Kleanbus needs two weeks to repower an existing bus to its new form, and that is a quicker delivery time than for a new electric bus. Once a particular bus type is adapted to electric power, it will be homologated to its new configuration, and that homologation document will be applied to future conversions of that bus type. In other words, this is cost-effective, as well, and it will become a more straightforward process in a few years.

The cost of such a conversion has not been mentioned with real-life figures, but that will be done soon once the prototype finishes its real-world testing procedure. Once a few customers order dedicated conversions, the price for such a conversion will be easier to estimate.

Kleanbus's first prototype \- based on an Optare Solo
Photo: Kleanbus
While cheaper than getting a new bus altogether, albeit an EV one, some costs will take miles and miles of driving without using conventional fuel until the conversion pays for itself.

Until the costs get amortized, they need to be paid, and this needs to be done without crippling the budget of the public transit authority, as well as without raising ticket prices to the moon.

Yes, the number of tickets sold is also an important variable here, as some bus lines are more profitable than others, and EV buses might be better on lines where there are fewer tickets sold than those that are always full.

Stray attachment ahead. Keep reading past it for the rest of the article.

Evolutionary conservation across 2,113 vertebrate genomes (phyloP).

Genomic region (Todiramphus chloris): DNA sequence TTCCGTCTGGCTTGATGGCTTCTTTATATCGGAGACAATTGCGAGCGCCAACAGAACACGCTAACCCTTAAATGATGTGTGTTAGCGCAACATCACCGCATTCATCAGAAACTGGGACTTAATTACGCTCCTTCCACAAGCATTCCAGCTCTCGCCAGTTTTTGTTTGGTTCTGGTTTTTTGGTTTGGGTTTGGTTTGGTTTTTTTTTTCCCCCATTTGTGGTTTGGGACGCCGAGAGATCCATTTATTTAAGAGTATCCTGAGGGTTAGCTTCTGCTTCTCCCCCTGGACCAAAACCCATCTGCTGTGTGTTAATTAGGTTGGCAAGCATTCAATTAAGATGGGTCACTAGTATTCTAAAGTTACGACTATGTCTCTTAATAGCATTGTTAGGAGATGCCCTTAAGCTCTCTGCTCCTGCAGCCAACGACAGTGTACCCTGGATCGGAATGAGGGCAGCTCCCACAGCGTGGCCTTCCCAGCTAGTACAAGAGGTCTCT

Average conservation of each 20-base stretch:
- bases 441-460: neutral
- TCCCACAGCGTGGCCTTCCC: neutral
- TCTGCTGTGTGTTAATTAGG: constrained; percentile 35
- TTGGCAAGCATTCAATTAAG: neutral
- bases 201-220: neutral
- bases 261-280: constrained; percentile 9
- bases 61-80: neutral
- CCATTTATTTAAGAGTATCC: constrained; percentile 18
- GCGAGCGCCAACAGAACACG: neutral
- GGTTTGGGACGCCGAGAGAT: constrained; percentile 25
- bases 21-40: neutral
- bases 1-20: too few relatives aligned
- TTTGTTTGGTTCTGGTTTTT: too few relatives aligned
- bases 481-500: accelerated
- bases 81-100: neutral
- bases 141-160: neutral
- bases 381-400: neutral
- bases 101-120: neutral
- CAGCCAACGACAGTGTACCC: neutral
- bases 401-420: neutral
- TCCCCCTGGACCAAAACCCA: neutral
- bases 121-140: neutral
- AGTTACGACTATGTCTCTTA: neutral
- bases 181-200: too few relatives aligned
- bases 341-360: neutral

On the other hand, you want to get pollution from diesel buses out of the city as soon as possible, and taking the old buses out of the center of a city is usually a priority. It will be up to each city's public transit authority, in particular, to determine which bus is the best for it, but we remind everyone that decisions like these are typically made based on purchase costs, as well as usage costs.

Kleanbus modular electric platform
Photo: Kleanbus
While an EV is cheaper to use in the long run, acquiring it is more expensive. The goal of both EV conversion firms and electric bus manufacturers is to reduce that initial cost to enable more acquisitions.

The folks over at Kleanbus pride themselves on being able to adjust their projects depending on the requirements of the customer.

Moreover, they have also partnered with several financing firms to enable a multitude of payment options, including battery leasing, which makes the most sense for some fleets. With all this happening in the field, it may bring a new direction to the industry instead of simply manufacturing and selling conventional buses.
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About the author: Sebastian Toma
Sebastian Toma profile photo

Sebastian's love for cars began at a young age. Little did he know that a career would emerge from this passion (and that it would not, sadly, involve being a professional racecar driver). In over fourteen years, he got behind the wheel of several hundred vehicles and in the offices of the most important car publications in his homeland.